These systems demand that society not change, that things that we should try to fix instead must stay exactly as they are.
All of these policing systems operate on the assumption that the past determines the future. In Discriminating Data: Correlation, Neighborhoods, and the New Politics of Recognition, digital media scholar Wendy Hui Kyong Chun argues that the most common methods used by technologies such as PredPol and Chicago’s heat list to make predictions do nothing of the sort. Rather than anticipating what might happen out of the myriad and unknowable possibilities on which the very idea of a future depends, machine learning and other AI-based methods of statistical correlation “restrict the future to the past.” In other words, these systems prevent the future in order to “predict” it—they ensure that the future will be just the same as the past was.
“If the captured and curated past is racist and sexist,” Chun writes, “these algorithms and models will only be verified as correct if they make sexist and racist predictions.” This is partly a description of the familiar garbage-in/garbage-out problem with all data analytics, but it’s something more: Ironically, the putatively “unbiased” technology sold to us by promoters is said to “work” precisely when it tells us that what is contingent in history is in fact inevitable and immutable. Rather than helping us to manage social problems like racism as we move forward, as the McDaniel case shows in microcosm, these systems demand that society not change, that things that we should try to fix instead must stay exactly as they are.
It’s a rather glaring observation that predictive policing tools are rarely if ever (with the possible exception of the parody “White Collar Crime Risk Zone” project) focused on wage theft or various white collar crimes, even though the dollar amounts of those types of offenses far outstrip property crimes in terms of dollar value by several orders of magnitude. This gap exists because of how crime exists in the popular imagination. For instance, news reports in recent weeks bludgeoned readers with reports of a so-called “crime wave” of shoplifting at high-end stores. Yet just this past February, Amazon agreed to pay regulators a whopping $61.7 million, the amount the FTC says the company shorted drivers in a two-and-a-half-year period. That story received a fraction of the coverage, and aside from the fine, there will be no additional charges.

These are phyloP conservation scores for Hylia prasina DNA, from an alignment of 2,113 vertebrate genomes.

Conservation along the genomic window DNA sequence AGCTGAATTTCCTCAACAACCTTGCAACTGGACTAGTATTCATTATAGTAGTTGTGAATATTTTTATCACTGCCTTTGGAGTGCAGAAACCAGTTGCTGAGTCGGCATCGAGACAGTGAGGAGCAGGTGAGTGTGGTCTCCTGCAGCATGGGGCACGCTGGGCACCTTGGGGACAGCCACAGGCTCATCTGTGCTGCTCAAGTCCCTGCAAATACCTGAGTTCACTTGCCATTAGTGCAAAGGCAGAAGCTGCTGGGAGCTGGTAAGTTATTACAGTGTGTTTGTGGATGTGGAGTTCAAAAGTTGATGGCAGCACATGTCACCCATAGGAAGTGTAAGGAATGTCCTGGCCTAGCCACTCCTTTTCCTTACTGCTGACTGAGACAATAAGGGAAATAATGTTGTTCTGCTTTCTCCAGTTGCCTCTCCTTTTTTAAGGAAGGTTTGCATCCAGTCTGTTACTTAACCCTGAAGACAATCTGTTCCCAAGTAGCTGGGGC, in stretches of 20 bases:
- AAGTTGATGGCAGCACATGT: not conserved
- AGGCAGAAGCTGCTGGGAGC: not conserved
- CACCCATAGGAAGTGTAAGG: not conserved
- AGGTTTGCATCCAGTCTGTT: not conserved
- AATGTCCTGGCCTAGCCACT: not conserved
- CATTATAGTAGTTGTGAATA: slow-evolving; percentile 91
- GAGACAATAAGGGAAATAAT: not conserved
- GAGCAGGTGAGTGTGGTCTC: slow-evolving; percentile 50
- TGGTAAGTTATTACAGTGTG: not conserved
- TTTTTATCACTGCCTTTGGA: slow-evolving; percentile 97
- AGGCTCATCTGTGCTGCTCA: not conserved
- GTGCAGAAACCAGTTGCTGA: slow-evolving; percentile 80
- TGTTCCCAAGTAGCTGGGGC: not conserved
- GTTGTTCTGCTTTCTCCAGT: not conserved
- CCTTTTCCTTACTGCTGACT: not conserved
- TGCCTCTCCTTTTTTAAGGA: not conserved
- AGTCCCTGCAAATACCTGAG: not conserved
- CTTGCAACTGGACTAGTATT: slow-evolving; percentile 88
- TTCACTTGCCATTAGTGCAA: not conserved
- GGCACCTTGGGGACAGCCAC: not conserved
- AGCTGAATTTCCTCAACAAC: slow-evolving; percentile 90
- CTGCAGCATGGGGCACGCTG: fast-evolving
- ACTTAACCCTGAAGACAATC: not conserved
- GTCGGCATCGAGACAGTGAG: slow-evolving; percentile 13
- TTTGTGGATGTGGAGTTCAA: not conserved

The algorithmic crystal ball that promises to predict and forestall future crimes works from a fixed notion of what a criminal is, where crimes occur, and how they are prosecuted (if at all). Those parameters depend entirely on the power structure empowered to formulate them—and very often the explicit goal of those structures is to maintain existing racial and wealth hierarchies. This is the same set of carceral logics that allow the placement of children into gang databases, or the development of a computational tool to forecast which children will become criminals. The process of predicting the lives of children is about cementing existing realities rather than changing them. Entering children into a carceral ranking system is in itself an act of violence, but as in the case of McDaniel, it also nearly guarantees that the system that sees them as potential criminals will continue to enact violence on them throughout their lifetimes.
A widely popular and oft repeated claim about algorithms and “artificial intelligence” is that, given enough data over a long enough period of time, the algorithm can not only deliver to you what you desire, but that it can do so before you even desire it—that, in effect, that algorithm knows you better than you know yourself. We see this claim wherever AI is at work, whether that is a Spotify playlist, your Amazon wish list, or your Netflix movie choices. So, in the case of algorithms that claim to know you’ll commit a crime before you do, it’s worth asking the question: What does a racist and carceral society desire? Without question, many in such a society—one that incarcerates more human beings, many of them Black and brown, than any other place on the planet—desire to maintain the status quo.
In the case of all these algorithms, what they typically deliver is not a new experience, but extra helpings of what you’ve had in the past. They don’t anticipate your desires as much as they assume that past desires and future ones are mostly similar. In the case of a musical playlist, the stakes are small. In the case of anticipating the likelihood that someone is involved in a shooting, or locking people in cages—not so much. But until there is a radical shift in how we think about “crime,” policing, technology, and the ways they intersect, the future of predicting the future of crime is destined to promise more of the same.
All Rights Reserved for Chris Gilliard